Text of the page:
Danny Pate (HTC-Highroad) secured the USA Pro Cycling Challenge Most Aggressive Rider Jersey after placing eleventh in the opening prologue on Monday. The Colorado Springs native was accustomed to the 8.2km parcours having grown up training on the same roads.
"I've been looking at the course for the last 15 years, I think," Pate said. "I always chased cars down Colorado Boulevard with Mike Creed. We all used to ride about an hour a day; we'd ride to Manitou and motorpace back and then come to Chipotle, or something."
"I knew all the roads quite a bit," he said. "I really don't ride Ridge Road very much - I stay away from there, especially not up it. I know all the roads from living here forever. It didn't seem too huge of an advantage but it was a great course."
Pate’s teammate Patrick Gretsch won the prologue and will wear the leader’s jersey into the first road race stage. Americans Christian Vande Velde (Garmin-Cervelo) placed second and Brent Bookwalter (BMC Racing) was third. The race started at the Garden of the Gods Park and descended into downtown Colorado Springs.
"Finishing downtown, starting in Garden of the Gods, I think they picked a great course," Pate said. "They shut down Colorado Boulevard, which shows the commitment they had to the race to try to make it as good as they can. I thought it went really well today and it will be cool if the event comes back."
HTC-Highroad brought a strong team to the USA Pro Cycling Challenge that also includes overall contender Tejay Van Garderen along with Caleb Fairly, Craig Lewis, Hayden Roulston, Peter Velits and Lachlan Norris.
"The guys still come to every race and want to win," Pate said. "It's not expectations from anyone else; everyone comes to race and race hard. We have a lot of motivated riders here and hopefully can ride a strong rest of the week."
Team owner Bob Stapleton announced the team would disband at the end of the season due to a lack of sponsor funding. The team won close to 500 races in its four-year term.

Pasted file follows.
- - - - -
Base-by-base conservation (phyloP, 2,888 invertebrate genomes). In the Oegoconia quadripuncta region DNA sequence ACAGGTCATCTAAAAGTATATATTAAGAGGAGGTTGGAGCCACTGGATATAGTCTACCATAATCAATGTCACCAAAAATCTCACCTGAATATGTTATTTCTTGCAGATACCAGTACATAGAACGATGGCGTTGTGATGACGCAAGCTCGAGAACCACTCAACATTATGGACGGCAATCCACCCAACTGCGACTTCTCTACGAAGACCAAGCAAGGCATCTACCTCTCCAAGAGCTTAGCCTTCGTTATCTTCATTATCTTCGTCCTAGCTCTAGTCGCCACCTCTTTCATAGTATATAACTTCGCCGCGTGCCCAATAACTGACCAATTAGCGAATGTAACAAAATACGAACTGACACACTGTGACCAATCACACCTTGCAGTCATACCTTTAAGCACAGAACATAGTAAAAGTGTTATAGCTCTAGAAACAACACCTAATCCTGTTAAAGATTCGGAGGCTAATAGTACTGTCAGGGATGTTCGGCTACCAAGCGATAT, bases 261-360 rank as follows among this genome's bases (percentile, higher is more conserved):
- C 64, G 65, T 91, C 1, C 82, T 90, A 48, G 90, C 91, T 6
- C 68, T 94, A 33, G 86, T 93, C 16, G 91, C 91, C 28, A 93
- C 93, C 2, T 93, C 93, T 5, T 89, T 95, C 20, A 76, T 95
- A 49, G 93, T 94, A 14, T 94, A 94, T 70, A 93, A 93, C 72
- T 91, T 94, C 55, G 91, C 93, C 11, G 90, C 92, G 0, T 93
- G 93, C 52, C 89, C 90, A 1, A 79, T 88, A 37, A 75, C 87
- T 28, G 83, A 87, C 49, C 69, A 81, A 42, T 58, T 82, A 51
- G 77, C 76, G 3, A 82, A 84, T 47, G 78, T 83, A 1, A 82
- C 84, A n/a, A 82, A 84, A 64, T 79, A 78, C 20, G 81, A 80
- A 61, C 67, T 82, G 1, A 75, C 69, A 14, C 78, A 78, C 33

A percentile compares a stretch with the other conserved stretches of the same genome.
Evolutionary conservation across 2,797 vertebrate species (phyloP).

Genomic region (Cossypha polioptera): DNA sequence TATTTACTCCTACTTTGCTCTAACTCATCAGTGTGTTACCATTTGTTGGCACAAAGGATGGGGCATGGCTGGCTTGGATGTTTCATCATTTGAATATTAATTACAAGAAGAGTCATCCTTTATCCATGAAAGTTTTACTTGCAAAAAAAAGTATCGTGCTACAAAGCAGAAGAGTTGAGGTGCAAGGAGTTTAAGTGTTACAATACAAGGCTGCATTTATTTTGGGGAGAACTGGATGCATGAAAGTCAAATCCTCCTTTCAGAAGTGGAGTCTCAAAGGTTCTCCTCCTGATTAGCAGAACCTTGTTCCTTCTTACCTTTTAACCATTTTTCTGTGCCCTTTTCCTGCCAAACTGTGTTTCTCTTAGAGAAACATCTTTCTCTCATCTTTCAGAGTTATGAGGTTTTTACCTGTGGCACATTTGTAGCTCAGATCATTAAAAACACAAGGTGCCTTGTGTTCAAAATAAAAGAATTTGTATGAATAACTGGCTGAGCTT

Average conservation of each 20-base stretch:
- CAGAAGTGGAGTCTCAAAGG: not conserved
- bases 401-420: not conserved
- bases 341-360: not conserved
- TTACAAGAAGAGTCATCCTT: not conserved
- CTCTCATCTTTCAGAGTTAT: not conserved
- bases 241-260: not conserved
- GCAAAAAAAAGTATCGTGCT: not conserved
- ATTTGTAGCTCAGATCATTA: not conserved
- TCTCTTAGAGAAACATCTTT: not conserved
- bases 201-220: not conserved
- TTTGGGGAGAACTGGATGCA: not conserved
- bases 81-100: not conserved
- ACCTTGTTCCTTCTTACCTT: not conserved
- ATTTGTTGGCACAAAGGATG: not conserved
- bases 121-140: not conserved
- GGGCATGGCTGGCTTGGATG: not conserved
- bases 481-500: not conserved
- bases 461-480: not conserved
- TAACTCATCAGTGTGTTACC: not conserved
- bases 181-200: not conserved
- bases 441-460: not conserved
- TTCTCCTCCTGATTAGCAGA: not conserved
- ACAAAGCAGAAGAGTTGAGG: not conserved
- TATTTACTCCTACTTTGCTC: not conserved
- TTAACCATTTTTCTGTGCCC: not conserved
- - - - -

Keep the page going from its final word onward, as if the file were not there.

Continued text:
"It's a bummer that the team's ending," Pate said. "I think we all wanted it to continue. I don't think anyone wanted to leave. Some of us still had contracts and some of us didn't but in the end that didn't matter because I think everyone wanted to stay."
"As for morale, I think almost everyone on the team already had places to go and even though it's sad to leave they're going to go somewhere that will probably be good. You see a lot of teams that come apart and the riders nose dive a bit but I think that the guys are still riding well shows the class of the whole team and organization.
As a sports journalist and producer since 1997, Jane has covered Olympic and Commonwealth Games, rugby league, motorsport, cricket, surfing, triathlon, rugby union, and golf for print, radio, television and online. However her enduring passion has been cycling.
Jane is a former Australian Editor of Cyclingnews from 2011 to 2013 and continues to freelance within the cycling industry.
Thank you for signing up to Cycling News. You will receive a verification email shortly.
There was a problem. Please refresh the page and try again.